Set the scene by drawing on inflated balloons with paint pens (we used Sharpie Poster Paint Extra Bold pens).
To get guests into cottontail mode, give them ears cut from stiff white felt. With white glue, add pink felt inner ears. Run a line of hot glue (adults only) along the ears' bottom edge and stick them onto a headband.
See how to make these adorable eggs on the next slide.
Boil up a bunch of eggs in advance, then invite guests to create simple, no-mess Easter beauties. For the polka-dot version, make tissue paper dots with a hole punch. Apply a glue stick to the egg, then adhere the dots. (Use a wet cloth to dampen your fingertip so that the dots will cling to it, then press them onto the egg.) To make the striped eggs, wrap them with pieces of pretty washi tape or patterned paper tape (available for around $3 to $5 per roll at craft stores and craft-supply websites).
Put a new twist on the traditional braided Easter loaf. This yeasty treat is blooming with rich, sweet flavor -- and the dyed eggs are edible, too.
The bake-sale classic gets all dressed up for Easter Sunday. To put this seasonal spin on your favorite marshmallow-cereal treat recipe, add 10 to 12 drops of food coloring to the warm butter-marshmallow mixture (for multiple hues, first divide the mixture, then color it). Stir in the crisped rice cereal as usual, then spoon it a bit at a time into plastic egg halves coated in cooking spray. Join the halves, let the egg sit for about 10 seconds, then pop out the treat. For the polka- dot version, press some fruity cereal rings onto the plastic egg's oiled surface before spooning in some undyed marshmallow-cereal mixture.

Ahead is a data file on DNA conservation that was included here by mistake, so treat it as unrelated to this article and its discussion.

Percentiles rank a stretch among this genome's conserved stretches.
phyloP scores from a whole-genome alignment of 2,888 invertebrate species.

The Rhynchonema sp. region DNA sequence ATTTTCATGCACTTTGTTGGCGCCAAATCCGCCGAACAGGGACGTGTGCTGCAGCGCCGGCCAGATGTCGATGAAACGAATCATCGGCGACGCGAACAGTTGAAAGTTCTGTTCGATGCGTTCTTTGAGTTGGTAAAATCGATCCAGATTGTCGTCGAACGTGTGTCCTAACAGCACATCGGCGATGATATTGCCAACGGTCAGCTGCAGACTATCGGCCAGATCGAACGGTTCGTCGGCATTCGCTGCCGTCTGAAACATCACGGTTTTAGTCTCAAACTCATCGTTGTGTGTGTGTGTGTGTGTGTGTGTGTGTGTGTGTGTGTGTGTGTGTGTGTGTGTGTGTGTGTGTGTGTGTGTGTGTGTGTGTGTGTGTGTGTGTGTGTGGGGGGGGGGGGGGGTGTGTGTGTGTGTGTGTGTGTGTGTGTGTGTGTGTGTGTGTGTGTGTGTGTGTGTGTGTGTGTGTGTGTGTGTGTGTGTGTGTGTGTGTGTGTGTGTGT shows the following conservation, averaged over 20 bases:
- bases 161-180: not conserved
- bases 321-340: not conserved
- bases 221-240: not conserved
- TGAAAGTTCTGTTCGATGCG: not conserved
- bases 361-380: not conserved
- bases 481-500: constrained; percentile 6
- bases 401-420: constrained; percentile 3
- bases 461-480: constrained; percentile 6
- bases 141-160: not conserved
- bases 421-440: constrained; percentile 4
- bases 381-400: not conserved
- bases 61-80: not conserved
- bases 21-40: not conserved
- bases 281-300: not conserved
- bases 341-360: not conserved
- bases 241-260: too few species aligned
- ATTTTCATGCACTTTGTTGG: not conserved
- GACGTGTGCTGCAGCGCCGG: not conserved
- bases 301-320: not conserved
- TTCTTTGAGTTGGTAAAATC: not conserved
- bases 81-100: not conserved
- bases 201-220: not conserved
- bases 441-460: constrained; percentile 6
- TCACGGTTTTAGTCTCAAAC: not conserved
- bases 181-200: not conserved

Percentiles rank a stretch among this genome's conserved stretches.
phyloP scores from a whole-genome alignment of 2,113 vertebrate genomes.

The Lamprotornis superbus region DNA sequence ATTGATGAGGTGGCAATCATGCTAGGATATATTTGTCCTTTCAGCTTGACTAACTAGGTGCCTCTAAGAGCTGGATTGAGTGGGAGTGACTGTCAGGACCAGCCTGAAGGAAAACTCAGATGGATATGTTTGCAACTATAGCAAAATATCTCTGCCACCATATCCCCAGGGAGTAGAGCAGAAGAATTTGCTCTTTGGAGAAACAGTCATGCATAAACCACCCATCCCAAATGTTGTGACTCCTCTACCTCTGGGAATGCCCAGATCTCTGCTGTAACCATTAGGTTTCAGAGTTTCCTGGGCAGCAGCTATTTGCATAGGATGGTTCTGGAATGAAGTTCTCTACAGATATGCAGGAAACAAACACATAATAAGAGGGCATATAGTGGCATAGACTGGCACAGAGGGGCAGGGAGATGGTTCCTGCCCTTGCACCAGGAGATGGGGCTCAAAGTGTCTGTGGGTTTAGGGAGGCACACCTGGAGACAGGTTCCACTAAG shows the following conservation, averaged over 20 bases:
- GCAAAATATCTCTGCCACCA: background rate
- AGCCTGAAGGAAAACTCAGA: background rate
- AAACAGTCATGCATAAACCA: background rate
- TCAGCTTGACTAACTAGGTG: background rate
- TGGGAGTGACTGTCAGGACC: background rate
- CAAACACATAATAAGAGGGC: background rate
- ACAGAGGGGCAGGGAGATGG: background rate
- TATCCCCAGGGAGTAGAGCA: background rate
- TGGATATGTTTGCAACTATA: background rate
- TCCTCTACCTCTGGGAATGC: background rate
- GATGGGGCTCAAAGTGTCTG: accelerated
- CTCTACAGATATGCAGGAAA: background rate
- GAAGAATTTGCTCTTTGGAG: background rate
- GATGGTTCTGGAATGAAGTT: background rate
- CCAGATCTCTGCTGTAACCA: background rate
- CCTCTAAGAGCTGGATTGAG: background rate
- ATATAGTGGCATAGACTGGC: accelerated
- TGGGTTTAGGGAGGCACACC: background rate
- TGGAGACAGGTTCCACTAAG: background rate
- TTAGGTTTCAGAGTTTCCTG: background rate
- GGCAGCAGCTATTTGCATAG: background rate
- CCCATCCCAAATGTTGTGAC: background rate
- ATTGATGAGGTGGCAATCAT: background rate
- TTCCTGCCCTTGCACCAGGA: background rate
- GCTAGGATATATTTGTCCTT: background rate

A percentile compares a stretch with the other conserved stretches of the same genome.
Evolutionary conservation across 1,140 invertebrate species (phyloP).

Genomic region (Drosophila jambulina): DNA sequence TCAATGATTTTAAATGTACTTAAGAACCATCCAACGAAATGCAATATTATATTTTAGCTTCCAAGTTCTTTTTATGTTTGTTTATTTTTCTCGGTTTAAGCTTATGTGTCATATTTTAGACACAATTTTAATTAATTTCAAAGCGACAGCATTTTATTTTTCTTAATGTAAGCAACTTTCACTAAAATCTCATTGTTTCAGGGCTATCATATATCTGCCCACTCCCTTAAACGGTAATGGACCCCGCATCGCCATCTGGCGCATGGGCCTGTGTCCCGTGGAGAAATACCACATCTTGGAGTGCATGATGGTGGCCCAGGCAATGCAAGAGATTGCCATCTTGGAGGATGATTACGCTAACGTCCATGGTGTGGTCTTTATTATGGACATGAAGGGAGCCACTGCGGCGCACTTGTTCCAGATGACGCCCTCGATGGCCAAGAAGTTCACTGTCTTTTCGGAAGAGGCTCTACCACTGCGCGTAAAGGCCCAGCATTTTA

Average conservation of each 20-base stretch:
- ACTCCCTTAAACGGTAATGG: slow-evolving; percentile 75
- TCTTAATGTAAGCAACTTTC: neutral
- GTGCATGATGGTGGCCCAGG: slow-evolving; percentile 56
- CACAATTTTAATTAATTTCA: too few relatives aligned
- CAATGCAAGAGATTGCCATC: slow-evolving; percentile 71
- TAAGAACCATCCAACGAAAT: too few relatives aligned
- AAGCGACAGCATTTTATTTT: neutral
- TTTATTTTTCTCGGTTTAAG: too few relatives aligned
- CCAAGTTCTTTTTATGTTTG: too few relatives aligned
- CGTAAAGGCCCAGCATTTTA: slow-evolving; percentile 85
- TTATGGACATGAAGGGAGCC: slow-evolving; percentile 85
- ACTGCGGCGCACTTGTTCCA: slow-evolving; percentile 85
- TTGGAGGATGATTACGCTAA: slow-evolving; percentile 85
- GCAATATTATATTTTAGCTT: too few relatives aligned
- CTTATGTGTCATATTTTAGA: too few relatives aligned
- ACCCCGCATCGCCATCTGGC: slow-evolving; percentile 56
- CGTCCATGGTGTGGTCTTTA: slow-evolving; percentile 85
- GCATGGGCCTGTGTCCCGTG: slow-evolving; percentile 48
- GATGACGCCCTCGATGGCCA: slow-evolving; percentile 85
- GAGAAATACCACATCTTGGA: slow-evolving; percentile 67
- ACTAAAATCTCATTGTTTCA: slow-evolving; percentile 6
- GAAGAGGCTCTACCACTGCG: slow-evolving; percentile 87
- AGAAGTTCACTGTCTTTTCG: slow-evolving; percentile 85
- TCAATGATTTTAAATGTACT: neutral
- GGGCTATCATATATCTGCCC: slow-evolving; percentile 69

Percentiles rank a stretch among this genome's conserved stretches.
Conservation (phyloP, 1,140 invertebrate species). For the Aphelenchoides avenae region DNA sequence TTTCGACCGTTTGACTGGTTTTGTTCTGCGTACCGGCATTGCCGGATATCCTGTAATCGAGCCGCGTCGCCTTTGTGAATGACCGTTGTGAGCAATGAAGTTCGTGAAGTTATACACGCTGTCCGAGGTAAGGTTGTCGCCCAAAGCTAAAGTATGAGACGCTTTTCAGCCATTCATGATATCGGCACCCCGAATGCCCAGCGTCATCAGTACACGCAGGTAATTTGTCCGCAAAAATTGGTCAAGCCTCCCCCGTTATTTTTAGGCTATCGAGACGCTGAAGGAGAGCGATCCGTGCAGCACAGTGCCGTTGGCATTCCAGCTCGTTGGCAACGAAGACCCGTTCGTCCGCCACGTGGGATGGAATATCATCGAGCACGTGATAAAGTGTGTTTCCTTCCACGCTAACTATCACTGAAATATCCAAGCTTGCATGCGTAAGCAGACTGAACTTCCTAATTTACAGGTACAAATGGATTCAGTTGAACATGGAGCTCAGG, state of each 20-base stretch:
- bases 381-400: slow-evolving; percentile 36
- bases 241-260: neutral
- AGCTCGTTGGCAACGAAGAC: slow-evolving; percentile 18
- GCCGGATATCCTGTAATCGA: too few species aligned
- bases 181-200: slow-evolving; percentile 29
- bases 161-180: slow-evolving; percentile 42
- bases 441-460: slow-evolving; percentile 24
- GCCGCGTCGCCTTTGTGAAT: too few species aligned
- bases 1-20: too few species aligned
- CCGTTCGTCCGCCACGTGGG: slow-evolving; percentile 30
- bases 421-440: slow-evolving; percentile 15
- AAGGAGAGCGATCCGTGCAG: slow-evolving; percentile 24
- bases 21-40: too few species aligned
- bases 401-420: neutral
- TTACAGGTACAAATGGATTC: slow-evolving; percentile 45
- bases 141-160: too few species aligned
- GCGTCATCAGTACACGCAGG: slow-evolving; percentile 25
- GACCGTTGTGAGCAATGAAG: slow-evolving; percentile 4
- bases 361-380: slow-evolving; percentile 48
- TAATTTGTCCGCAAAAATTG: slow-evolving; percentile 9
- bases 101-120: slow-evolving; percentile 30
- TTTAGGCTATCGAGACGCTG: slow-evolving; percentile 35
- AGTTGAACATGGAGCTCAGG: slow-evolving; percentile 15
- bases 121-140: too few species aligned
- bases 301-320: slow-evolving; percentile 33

Your peeps will love these cute fruit salads. To make four servings, toast 1 cup of shredded coconut in the oven at 300° for about 9 minutes, stirring every 3 minutes. Mix in 1 cup of granola cereal. Fill four small bowls with cubed fruit. Create a loose nest by topping each bowl with 1 cup of vanilla yogurt and 1 cup of the coconut-granola mixture. Add green grape eggs and a marshmallow chick.
Make this crowd-pleasing main dish before guests arrive, then keep it warm until chow time. For each burrito, place a scoop of scrambled eggs (save the eggshells for making the Perfect Little Posies on the next slide) and a tablespoon of shredded cheese at the center of an 8- or 9-inch tortilla. Fold up the bottom, then fold in the sides. Place it on a baking sheet, seam side down. Use kitchen shears to cut a slit into each burrito's open end. Gently fold the flaps into ears as shown. The burritos can be kept in a 200° oven for up to an hour; just before serving, add quartered grapes for eyes, the tip of a baby carrot for a nose, and chive whiskers.
Pay homage to the rabbit with a fun and functional utensil wrap-up. Fold one corner of a square orange napkin toward the napkin's center. With its opposite corner pointed at the bottom, wrap the napkin around a set of green plastic flatware and tie it with two 11-inch lengths of green rick-rack.
These tiny bouquets double as table decorations and take-home favors. Stick play clay in the bottom of rinsed eggshells, insert real or artificial flowers, and make stands from strips of scrapbook paper shaped into rings and secured with tape.
These winsome garlands are also an engaging hands-on project for the whole family. For extra party fun, tuck little treats inside the eggs before hanging them and invite guests to choose a critter to open for a sweet surprise.
You will need:
NOTE: Many plastic eggs have two or three small holes at each end. If yours don't, heat the tip of a darning needle over a candle flame, then poke the holes where needed to accommodate the string or wire (an adult's job).
Here's a clever idea that ensures the big moment of the morning is equally fun for toddlers and tweens. Sort treat-filled plastic eggs by color and wrap buckets (we used plain half-gallon paint buckets, $3.48 at Home Depot) with matching strips of colored paper. Assign a color to each child. A younger guest's eggs can be set in easy-to-spot places, while the older kids' can be tucked into trickier nooks and crannies. When it's time for the hunt, give each child her bucket and let the quest begin.